This circa-1924 gothic-Art Deco beauty served as the headquarters for the American Radiator Company, a heater manufacturer.
“When the American Radiator Building was designed, automobile radiators were black boxes often capped with bright header tanks and fittings crafted of solid brass,” states The Architecture Traveler.
The radiator effect was really dazzling at night, when “glowing windows burned in the black facade and the crown was lit up, an attention-grabbing metaphor for the headquarters of a company that specialized in home heating,” adds Eric Nash’s Manhattan Skyscrapers.
Georgia O’Keeffe was taken by the glow of the building after sunset—she painted “Radiator Building—Night, New York” from her window at the Shelton Hotel in 1927 (above right).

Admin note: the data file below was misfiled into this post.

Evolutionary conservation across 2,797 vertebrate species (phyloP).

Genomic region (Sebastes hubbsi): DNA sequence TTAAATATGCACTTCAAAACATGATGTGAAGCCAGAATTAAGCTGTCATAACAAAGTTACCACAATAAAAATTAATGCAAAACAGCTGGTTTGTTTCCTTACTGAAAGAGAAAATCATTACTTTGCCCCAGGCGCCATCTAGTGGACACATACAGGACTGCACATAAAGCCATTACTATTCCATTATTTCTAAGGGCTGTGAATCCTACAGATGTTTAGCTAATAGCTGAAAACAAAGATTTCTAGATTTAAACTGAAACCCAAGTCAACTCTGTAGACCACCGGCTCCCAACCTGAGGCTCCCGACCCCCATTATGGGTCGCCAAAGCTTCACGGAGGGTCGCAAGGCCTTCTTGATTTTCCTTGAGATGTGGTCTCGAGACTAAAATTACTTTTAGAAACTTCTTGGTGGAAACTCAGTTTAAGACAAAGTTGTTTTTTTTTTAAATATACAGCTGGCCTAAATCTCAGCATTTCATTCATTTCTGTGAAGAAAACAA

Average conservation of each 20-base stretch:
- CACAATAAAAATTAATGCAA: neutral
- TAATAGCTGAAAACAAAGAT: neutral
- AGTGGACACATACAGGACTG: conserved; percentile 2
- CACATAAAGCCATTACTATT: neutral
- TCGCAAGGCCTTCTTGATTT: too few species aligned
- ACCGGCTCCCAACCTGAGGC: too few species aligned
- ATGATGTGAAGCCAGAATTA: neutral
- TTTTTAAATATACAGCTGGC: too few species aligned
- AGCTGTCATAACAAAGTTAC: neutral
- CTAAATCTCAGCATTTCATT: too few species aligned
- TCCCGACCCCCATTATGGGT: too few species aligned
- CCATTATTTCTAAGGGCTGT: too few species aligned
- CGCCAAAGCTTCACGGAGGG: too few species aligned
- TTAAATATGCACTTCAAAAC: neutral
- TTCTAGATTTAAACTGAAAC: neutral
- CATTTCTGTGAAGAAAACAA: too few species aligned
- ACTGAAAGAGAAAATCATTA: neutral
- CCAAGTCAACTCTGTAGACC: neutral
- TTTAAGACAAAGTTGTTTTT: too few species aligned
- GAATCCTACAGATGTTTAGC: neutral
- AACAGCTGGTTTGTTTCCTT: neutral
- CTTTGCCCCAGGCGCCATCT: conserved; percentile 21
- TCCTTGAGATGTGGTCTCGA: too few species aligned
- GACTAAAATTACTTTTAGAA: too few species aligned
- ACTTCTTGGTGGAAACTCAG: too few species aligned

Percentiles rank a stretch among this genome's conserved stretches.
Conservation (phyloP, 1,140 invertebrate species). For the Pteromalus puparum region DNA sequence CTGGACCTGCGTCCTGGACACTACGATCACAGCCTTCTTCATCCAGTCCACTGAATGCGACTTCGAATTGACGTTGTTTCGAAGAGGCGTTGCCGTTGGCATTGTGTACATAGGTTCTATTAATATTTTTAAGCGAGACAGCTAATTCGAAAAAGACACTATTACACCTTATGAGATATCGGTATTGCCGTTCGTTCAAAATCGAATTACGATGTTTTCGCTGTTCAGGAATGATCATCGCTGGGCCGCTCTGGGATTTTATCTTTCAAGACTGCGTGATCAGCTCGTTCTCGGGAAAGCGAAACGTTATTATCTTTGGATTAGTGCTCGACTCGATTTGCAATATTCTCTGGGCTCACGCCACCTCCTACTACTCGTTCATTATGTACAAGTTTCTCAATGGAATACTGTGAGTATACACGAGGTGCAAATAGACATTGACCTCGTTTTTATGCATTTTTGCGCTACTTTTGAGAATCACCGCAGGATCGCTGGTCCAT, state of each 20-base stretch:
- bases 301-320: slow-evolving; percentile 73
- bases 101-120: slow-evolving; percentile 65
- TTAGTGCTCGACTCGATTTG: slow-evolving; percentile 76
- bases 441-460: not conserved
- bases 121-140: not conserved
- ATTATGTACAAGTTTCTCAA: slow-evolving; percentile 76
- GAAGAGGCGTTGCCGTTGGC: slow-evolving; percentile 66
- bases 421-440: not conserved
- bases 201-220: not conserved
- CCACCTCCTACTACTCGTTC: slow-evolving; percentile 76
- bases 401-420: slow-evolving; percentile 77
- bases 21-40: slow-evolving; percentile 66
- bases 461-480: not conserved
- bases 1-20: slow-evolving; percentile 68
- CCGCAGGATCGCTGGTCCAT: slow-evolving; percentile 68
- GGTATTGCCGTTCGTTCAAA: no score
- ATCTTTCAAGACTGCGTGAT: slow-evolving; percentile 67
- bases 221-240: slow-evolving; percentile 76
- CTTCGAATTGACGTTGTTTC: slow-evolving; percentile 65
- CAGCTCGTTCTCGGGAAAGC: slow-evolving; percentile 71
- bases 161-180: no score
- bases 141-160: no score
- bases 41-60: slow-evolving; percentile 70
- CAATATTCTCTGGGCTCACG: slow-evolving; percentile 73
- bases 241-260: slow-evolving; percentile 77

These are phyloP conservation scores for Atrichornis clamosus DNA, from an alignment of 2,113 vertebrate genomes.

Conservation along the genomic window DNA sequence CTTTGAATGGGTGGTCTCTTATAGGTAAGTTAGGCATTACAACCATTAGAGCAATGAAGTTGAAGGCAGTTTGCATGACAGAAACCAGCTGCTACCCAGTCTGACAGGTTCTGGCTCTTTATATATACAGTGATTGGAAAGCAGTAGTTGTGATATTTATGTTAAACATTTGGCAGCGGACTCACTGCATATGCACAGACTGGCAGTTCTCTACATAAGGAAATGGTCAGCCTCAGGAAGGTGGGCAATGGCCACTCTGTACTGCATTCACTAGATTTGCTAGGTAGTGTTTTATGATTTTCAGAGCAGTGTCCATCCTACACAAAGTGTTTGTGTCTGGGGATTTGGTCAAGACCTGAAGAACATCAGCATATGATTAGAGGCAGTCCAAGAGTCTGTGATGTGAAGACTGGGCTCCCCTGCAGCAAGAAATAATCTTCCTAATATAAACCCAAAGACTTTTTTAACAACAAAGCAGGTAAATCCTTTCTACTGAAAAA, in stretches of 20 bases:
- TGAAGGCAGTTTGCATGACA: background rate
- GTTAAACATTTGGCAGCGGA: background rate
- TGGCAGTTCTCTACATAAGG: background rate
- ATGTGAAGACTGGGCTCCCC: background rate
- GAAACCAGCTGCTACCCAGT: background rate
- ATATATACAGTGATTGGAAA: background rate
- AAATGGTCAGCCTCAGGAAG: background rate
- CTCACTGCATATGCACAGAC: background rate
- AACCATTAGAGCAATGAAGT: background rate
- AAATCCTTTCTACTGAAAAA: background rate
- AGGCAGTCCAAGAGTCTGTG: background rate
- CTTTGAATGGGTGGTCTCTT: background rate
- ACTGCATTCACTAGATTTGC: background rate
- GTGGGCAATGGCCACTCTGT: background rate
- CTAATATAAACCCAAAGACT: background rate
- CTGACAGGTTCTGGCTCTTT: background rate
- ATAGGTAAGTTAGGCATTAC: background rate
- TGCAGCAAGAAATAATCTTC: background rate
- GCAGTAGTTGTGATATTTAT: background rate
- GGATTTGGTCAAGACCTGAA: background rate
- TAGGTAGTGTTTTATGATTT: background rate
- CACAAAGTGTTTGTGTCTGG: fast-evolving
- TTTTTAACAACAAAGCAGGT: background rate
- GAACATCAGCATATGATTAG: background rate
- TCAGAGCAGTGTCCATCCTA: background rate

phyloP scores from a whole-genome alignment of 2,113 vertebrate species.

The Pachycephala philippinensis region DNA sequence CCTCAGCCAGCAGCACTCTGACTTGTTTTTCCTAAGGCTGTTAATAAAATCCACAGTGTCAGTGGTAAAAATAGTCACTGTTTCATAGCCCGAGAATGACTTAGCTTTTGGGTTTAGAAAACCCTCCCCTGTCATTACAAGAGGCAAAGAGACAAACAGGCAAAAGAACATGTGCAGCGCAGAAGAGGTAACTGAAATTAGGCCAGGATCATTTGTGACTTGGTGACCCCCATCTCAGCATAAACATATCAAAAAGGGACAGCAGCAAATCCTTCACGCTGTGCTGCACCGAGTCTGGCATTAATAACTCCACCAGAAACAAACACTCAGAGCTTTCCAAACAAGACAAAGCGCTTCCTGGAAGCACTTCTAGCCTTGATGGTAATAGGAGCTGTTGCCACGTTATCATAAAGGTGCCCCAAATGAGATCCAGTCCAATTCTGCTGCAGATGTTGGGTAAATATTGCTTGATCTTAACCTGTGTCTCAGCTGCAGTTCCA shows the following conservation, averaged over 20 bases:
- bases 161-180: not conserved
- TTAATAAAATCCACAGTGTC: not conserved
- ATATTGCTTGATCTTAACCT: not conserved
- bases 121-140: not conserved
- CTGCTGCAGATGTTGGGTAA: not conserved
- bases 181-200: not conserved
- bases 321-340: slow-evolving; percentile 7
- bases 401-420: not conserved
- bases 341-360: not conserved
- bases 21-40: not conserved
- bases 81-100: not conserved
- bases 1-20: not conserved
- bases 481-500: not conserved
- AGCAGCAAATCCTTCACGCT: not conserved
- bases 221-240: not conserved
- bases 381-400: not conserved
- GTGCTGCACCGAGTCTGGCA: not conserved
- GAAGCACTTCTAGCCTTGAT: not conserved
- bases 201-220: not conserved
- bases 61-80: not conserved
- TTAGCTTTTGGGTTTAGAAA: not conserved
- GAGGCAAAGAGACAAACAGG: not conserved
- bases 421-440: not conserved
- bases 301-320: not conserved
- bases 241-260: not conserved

The many figures on the third floor facade—a pipe fitter, a man pouring water into a box—”refer to great moments in the history of steam heat,” says Nash.
Today the building houses the Bryant Park Hotel—a very different tenant in a very different New York City.
Tags: 1920s New York City, 40 West 40th Street, American Radiator Company building, Art Deco New York City, Bryant Park buildings, decorative figures New York buildings, famous skyscrapers, Georgia O'Keefe Radiator Building, Raymond Hood architect